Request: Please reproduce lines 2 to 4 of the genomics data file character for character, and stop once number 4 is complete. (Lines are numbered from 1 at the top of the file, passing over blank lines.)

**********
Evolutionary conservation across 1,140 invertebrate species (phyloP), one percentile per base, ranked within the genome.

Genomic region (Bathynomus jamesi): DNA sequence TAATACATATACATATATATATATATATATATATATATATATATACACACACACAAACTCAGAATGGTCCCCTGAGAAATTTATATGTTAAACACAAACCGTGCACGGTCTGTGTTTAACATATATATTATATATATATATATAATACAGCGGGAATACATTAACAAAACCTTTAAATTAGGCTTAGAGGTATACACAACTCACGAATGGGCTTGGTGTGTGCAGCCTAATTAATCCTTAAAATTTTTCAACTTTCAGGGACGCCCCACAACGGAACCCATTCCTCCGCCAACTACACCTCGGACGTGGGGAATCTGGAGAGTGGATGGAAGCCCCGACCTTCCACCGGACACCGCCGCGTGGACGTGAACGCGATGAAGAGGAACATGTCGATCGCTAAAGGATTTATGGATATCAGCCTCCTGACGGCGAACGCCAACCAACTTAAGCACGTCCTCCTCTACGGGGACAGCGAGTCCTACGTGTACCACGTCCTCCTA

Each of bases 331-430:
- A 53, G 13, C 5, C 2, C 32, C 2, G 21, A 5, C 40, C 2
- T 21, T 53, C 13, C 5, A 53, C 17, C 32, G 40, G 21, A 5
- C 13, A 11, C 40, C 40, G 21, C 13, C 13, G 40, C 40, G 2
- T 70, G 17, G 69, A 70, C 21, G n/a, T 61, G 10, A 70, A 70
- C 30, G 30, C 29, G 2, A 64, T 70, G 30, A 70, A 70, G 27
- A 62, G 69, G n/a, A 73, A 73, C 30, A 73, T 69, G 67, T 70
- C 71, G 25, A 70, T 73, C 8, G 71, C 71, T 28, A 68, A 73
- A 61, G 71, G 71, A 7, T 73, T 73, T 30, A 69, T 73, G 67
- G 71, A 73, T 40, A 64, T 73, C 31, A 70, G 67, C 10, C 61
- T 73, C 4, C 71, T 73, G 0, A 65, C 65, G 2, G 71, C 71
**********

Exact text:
Genomic region (Bathynomus jamesi): DNA sequence TAATACATATACATATATATATATATATATATATATATATATATACACACACACAAACTCAGAATGGTCCCCTGAGAAATTTATATGTTAAACACAAACCGTGCACGGTCTGTGTTTAACATATATATTATATATATATATATAATACAGCGGGAATACATTAACAAAACCTTTAAATTAGGCTTAGAGGTATACACAACTCACGAATGGGCTTGGTGTGTGCAGCCTAATTAATCCTTAAAATTTTTCAACTTTCAGGGACGCCCCACAACGGAACCCATTCCTCCGCCAACTACACCTCGGACGTGGGGAATCTGGAGAGTGGATGGAAGCCCCGACCTTCCACCGGACACCGCCGCGTGGACGTGAACGCGATGAAGAGGAACATGTCGATCGCTAAAGGATTTATGGATATCAGCCTCCTGACGGCGAACGCCAACCAACTTAAGCACGTCCTCCTCTACGGGGACAGCGAGTCCTACGTGTACCACGTCCTCCTA

Each of bases 331-430:
- A 53, G 13, C 5, C 2, C 32, C 2, G 21, A 5, C 40, C 2